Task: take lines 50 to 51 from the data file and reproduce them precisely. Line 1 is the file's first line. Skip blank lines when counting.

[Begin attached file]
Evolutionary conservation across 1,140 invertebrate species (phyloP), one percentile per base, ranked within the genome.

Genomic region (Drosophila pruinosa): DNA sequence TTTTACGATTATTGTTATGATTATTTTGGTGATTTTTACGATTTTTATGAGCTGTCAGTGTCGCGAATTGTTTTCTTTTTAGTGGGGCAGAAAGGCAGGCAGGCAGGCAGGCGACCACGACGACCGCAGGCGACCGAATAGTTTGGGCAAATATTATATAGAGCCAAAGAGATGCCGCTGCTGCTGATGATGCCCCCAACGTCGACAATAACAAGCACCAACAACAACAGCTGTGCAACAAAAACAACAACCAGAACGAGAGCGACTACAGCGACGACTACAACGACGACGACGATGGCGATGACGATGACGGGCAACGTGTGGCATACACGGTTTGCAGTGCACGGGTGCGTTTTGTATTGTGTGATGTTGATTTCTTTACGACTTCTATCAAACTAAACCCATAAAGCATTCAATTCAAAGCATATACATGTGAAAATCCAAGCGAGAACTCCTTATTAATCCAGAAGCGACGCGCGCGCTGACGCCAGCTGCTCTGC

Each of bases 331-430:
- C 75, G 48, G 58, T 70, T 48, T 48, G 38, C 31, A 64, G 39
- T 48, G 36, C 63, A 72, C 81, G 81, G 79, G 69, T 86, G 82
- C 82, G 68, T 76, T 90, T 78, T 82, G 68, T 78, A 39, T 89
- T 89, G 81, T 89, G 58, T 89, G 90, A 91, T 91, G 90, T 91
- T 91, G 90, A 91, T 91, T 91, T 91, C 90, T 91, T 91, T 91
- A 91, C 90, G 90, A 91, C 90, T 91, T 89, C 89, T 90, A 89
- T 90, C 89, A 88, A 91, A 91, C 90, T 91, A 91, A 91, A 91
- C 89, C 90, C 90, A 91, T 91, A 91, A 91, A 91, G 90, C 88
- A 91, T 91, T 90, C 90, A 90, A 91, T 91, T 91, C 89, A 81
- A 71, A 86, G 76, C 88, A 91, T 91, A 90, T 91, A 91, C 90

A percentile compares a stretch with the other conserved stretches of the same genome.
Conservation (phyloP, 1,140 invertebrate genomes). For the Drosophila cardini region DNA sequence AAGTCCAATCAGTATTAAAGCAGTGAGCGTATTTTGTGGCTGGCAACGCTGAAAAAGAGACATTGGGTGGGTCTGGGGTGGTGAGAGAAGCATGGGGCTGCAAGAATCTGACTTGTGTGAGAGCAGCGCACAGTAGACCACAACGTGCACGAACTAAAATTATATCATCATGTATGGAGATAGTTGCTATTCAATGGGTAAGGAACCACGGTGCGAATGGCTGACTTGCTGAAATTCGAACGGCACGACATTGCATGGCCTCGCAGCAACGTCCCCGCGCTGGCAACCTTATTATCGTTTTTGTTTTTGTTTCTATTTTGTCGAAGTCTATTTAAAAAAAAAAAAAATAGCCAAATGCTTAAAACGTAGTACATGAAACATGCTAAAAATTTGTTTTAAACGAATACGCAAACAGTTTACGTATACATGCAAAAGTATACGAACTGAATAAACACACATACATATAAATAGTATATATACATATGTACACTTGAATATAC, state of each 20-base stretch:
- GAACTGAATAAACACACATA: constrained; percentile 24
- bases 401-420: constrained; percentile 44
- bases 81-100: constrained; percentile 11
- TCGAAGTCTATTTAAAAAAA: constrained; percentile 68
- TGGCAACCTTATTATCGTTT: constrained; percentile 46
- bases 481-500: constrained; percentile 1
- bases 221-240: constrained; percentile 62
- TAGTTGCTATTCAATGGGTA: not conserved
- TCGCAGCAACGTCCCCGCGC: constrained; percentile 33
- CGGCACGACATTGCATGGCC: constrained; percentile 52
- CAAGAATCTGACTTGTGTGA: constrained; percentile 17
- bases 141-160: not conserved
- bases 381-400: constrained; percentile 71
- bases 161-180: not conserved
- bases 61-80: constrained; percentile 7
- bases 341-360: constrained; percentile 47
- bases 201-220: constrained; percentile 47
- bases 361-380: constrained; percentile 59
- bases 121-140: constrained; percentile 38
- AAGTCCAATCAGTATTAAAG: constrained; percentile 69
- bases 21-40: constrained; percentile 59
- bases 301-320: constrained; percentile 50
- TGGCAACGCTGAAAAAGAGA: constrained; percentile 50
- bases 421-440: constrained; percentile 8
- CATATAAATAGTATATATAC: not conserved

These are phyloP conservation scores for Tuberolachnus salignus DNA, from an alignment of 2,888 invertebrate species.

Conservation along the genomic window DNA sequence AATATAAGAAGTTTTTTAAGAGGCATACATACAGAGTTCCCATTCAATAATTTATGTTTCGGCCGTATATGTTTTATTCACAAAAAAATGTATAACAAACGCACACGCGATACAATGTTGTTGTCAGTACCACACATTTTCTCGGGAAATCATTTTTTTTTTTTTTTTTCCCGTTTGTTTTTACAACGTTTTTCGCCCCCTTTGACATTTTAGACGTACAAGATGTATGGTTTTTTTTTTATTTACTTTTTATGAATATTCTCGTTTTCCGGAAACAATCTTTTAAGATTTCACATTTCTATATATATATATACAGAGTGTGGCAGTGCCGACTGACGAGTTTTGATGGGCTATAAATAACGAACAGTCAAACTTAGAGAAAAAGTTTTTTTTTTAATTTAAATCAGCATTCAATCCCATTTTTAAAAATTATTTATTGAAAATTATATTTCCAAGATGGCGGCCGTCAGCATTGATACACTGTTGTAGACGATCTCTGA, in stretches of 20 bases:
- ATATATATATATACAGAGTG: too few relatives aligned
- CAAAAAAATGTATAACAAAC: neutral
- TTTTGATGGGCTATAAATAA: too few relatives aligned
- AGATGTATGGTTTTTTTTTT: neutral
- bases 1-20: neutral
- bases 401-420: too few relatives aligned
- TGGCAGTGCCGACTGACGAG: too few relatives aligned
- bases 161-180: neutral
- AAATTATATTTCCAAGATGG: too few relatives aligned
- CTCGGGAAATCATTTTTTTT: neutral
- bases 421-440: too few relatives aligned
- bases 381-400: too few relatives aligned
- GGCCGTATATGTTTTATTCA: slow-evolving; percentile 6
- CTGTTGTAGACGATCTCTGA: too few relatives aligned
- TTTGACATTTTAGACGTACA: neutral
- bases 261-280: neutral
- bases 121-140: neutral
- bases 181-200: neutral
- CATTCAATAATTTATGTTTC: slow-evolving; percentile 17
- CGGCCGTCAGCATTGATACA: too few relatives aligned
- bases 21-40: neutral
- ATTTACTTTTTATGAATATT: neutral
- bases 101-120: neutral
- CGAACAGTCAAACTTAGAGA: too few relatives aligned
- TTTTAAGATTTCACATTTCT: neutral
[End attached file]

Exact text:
- bases 161-180: neutral
- AAATTATATTTCCAAGATGG: too few relatives aligned